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Recently, a few sites of monuments that have been excavated in Saudi Arabia have been named the country’s first UNESCO heritage site, making its mark on the world. The abandoned monuments are nicknamed “Lonely Castle”, as these lonely giant monuments are in the middle of an arid desert, a testament to its solitary location until it was only recently found.
Abandoned Castle, UNESCO Heritage Site
The carved monument is truly a breathtaking, albeit lonely, sight against its acrid and barren desert background. The real name of this monument is Qasr al-Farid, a true, living historical story of the timeless age of nomadic tribes who once roamed the Saudi Arabian deserts, scouting the land for water with their herds whenever they could. It was a testament to the mythical cities carved out of stone centuries ago, which till today, not much is known about.
It was erected centuries ago by the builders of the Stone City Petra, and rather than a monument, it was a tombstone – which till today, no one has figured out belongs to whom – or rather, whom it was meant to be for, as the monument remains unfinished. However, even unfinished, in all its glory, it shows us a glimpse into life centuries ago of the Nabataeans, as this was built during the period of their reign.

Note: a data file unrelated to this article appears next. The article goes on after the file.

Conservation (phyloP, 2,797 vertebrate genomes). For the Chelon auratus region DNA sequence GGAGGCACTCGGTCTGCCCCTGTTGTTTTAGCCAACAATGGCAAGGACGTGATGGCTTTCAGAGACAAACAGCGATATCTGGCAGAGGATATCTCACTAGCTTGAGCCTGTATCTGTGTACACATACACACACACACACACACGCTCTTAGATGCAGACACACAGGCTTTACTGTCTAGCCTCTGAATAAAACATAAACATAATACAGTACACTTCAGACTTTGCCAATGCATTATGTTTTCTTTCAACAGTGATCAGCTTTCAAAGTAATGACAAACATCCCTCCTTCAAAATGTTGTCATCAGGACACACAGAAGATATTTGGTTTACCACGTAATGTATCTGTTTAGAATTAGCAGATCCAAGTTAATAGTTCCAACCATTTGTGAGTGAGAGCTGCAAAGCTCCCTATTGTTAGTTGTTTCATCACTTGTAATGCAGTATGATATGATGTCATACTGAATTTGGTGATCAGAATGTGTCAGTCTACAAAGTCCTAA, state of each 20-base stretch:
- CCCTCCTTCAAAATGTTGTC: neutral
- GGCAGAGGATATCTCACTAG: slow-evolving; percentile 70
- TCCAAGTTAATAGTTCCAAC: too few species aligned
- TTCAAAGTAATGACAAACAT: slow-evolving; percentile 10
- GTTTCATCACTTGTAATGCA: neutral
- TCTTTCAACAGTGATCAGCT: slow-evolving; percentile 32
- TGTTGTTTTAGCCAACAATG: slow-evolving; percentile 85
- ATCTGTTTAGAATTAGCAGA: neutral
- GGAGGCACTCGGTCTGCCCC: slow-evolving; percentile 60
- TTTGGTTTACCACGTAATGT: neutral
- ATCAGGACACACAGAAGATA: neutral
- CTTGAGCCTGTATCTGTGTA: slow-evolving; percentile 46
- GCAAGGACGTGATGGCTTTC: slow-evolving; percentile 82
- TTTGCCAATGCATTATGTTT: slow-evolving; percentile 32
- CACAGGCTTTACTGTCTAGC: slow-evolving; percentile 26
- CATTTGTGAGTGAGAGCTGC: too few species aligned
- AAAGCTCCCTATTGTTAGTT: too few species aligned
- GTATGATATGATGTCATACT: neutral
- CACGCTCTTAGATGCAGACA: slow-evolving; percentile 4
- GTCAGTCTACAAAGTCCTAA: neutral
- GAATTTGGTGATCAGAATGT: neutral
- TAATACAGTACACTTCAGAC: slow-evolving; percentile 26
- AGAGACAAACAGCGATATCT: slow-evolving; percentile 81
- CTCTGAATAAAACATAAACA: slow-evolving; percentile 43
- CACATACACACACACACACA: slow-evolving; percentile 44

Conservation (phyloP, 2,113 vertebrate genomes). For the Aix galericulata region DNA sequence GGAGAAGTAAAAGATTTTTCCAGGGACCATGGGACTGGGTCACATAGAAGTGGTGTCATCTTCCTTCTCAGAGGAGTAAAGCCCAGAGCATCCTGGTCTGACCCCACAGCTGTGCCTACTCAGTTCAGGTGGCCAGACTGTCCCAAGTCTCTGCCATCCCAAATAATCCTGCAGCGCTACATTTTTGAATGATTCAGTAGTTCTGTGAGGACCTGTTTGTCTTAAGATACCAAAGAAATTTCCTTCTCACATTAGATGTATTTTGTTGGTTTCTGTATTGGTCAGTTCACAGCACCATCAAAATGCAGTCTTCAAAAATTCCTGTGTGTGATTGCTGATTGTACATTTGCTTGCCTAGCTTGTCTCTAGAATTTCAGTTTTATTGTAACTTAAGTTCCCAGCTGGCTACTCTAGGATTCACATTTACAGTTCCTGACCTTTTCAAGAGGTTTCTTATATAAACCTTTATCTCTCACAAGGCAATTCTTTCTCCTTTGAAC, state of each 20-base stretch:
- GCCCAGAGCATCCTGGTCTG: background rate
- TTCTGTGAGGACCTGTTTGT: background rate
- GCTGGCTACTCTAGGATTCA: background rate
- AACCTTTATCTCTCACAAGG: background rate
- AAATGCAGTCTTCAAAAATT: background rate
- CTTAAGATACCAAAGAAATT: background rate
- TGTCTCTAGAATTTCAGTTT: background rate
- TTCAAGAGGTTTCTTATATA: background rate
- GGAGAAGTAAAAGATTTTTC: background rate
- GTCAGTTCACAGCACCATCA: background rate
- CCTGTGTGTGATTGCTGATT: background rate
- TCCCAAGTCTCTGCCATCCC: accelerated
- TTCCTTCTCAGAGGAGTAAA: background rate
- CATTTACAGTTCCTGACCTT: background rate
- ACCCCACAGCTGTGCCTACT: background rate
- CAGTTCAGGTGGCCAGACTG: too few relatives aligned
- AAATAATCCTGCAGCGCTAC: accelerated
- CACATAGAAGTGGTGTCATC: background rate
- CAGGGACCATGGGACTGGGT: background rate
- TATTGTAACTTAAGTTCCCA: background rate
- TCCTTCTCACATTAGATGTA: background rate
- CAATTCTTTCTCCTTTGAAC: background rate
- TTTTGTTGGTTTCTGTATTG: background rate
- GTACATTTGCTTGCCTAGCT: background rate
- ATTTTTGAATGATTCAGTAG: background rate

Chiseled buildings completely hand-crafted, just as this monument was, probably filled their cities and their buildings were strong and sturdy – as this monument is still standing strong years into the future. However, it is partly due to the weather of the area surrounding it. However, a building that can stand for centuries is worthy of much praise.
Saudi Arabia’s first UNESCO Heritage Site announced back in 2008
Qasr al-Farid is one of the 131 monumental buildings carved out of stone in the area. However, it has its nickname because it is completely isolated from the other 131 monuments – all alone in the lonely and vast desert. It is located in Mandarin Saleh, the pre-Islamic site that is some 1,400 miles north of the Capital, Riyadh.
2,500 years ago, the reign of the Nabataeans was prospering – they built they magnificent city of Petra in Jordon, and had politics, developed agricultural activities, prospered in art, engineering and reading the stars. Their mysterious reign and stories carry on, thousands of years later, in the form of their chiseled buildings which will never fall. Jane Taylor has since pointed out in her book about this mysterious nomadic tribe, and if you are interested in this mysterious tribe that could build everlasting monuments, read more in her book titled: Petra and the lost kingdom of the Nabateans.
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